Tandem Coffee - Kiriani AB Murang'a, Kenya$17
- Great for drip and AeroPress
- Very sweet citrus notes
- Cinnamon finish
- Delicious floral/vanilla aroma
- Little complexity
- Difficult to dial-in
I had been deprived of specialty coffee for weeks before receiving this bag from Tandem Coffee Roasters through my Mistobox subscription. The Kiriani AB from Murang’a Kenya has a beautiful floral aroma with citrus, berry, and vanilla flavor notes.
About Tandem Coffee Roasters
Tandem Coffee Roasters is a wholesale coffee roaster with two retail locations in Portland, Maine. Owners Will and Kathleen Pratt got their start in the coffee industry working in cafés in California, Massachusetts, and New York before opening their own shop, Tandem Coffee Roasters, in 2012.
Tandem sells their coffee directly through their website, third party subscription services like Mistobox, and in over 40 cafés across the country.
About The Producers (Kiriani Estate)
According to Junior’s Roasted Coffee, the Kiriani Estate was founded by Beth Njoroge and five other family members in 1978. SL-28 and SL-34 coffee varieties are grown in this estate alongside tea and bananas. Growing multiple crops is not uncommon on Kenyan coffee farms.
“This fully washed coffee was sourced from the growing region of Murang’a in Kenya and was produced by various small holder producers at 1,680 meters.”
General Notes and Observations
Producers: Kiriani Estate
Region: Murang’a Kenya
Variety: SL-28, SL-34
Processing method: Wet Processed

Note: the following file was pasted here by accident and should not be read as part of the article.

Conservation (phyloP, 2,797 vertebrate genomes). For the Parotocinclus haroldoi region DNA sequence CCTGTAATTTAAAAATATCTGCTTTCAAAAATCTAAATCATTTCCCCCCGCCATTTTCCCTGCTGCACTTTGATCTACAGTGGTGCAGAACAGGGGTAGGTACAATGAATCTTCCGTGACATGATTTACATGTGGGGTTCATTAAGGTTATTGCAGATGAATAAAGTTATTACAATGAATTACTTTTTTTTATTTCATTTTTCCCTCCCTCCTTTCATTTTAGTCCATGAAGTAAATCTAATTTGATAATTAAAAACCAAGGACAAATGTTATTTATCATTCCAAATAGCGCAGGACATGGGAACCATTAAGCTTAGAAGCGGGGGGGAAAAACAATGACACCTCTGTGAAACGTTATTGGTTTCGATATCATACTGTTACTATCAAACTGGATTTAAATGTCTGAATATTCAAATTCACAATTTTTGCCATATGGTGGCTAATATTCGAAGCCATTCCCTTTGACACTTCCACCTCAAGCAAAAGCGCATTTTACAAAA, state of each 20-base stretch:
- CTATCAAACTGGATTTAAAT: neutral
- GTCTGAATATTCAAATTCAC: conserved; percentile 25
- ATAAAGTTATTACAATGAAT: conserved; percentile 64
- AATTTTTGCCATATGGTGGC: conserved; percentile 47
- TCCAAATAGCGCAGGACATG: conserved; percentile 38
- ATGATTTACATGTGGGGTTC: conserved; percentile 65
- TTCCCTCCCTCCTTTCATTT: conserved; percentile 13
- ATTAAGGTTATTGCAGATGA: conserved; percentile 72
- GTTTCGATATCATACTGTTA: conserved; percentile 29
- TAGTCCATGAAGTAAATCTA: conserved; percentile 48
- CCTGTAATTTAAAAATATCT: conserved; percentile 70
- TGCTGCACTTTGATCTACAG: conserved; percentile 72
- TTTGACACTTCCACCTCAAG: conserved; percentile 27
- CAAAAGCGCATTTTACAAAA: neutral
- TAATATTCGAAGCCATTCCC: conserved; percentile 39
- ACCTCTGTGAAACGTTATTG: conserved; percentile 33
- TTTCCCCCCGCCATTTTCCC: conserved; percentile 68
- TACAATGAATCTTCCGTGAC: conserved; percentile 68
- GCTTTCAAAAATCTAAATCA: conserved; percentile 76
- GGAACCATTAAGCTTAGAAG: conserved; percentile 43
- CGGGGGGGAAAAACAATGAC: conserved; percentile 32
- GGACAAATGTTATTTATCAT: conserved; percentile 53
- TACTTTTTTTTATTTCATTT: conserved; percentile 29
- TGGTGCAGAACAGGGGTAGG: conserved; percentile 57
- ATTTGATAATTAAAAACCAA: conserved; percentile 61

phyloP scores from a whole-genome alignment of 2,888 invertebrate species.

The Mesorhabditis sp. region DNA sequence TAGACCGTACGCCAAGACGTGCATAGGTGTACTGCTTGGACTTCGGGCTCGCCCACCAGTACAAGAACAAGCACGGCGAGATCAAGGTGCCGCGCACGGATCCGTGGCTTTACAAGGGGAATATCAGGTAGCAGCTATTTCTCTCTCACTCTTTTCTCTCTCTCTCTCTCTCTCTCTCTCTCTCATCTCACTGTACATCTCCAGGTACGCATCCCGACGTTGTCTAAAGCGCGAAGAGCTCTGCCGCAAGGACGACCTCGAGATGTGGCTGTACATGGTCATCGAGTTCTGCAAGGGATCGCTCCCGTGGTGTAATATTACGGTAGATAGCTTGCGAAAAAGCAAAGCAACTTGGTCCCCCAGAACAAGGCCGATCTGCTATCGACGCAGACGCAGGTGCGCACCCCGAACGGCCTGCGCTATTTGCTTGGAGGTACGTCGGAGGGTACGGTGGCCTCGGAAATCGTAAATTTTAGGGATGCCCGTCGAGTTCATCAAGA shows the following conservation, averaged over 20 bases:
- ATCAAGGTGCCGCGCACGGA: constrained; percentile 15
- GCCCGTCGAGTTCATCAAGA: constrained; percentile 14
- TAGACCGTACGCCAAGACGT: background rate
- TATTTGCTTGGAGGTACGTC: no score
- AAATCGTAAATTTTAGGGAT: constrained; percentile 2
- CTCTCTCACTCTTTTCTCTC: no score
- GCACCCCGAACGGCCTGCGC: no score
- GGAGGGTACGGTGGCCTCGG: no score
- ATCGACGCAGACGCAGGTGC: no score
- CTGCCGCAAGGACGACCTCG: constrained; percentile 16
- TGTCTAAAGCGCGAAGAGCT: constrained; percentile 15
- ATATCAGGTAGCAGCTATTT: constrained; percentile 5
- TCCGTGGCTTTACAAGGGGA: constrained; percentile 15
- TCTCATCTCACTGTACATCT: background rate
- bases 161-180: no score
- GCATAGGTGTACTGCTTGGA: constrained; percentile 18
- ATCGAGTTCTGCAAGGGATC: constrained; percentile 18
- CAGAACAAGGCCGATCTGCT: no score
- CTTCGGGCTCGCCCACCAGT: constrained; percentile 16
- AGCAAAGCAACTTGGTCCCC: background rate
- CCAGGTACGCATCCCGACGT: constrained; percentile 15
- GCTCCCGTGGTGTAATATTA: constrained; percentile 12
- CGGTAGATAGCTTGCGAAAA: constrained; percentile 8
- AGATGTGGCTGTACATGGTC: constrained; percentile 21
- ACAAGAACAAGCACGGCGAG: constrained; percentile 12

Farm elevation: 1680 masl
Aroma: Floral, vanilla
Roaster tasting notes: Grapefruit, vanilla, blackberry
Coffee Concierge tasting notes: Grapefruit, cinnamon, lemon
One of my first cups of the Kiriani AB was brewed with an AeroPress and it damn near knocked me on my ass it was so good.
It was sweet, full-bodied, complex, and balanced. Everything I could possibly want in a cup of coffee.
This isn’t to say I got the same great results every time though. In fact, on multiple occasions I under-extracted this coffee when brewing with the AeroPress and it was a pretty sour mess.
But this is a coffee with very high acidity. So if you’re going to venture past the sour stage you really can’t be afraid to go with a finer grind than you may normally use.
My experience was very heavy on the grapefruit notes, and just like a grapefruit, it’s hard to find the ones that have that true sweetness.
Something very interesting happened when I brewed the Kenya Kiriani AB for the first time with the Hario V60.
You see, my fiancée asked me to make her a cup of coffee, and since I also wanted a cup and didn’t want to have to resort to auto drip, I put two Hario V60s side-by-side and got to brewing.
There was a catch though…
One of the V60’s was on a pour over stand and I wasn’t using a gram scale to measure my water dose. The other V60 was on top of a gram scale, and I measured the water dose as I brewed both cups of coffee simultaneously.
And it was the weirdest thing…the pour-over-stand-cup-of-coffee was better.
My hunch is that my pour was more controlled with the pour over stand, as I could really hear how fast the coffee was dripping into the cup. It could have also been that I ultimately used less water (although I think this is unlikely because my mug was almost full, which usually means ~360 grams of water.
Even though the grapefruit and lemon acidity was still there, it was balanced out with a cinnamon flavor at the finish.
Granted, I brewed 40 grams of coffee with 720 grams of water, which took about 5 minutes and 30 seconds. The water was also still pooling.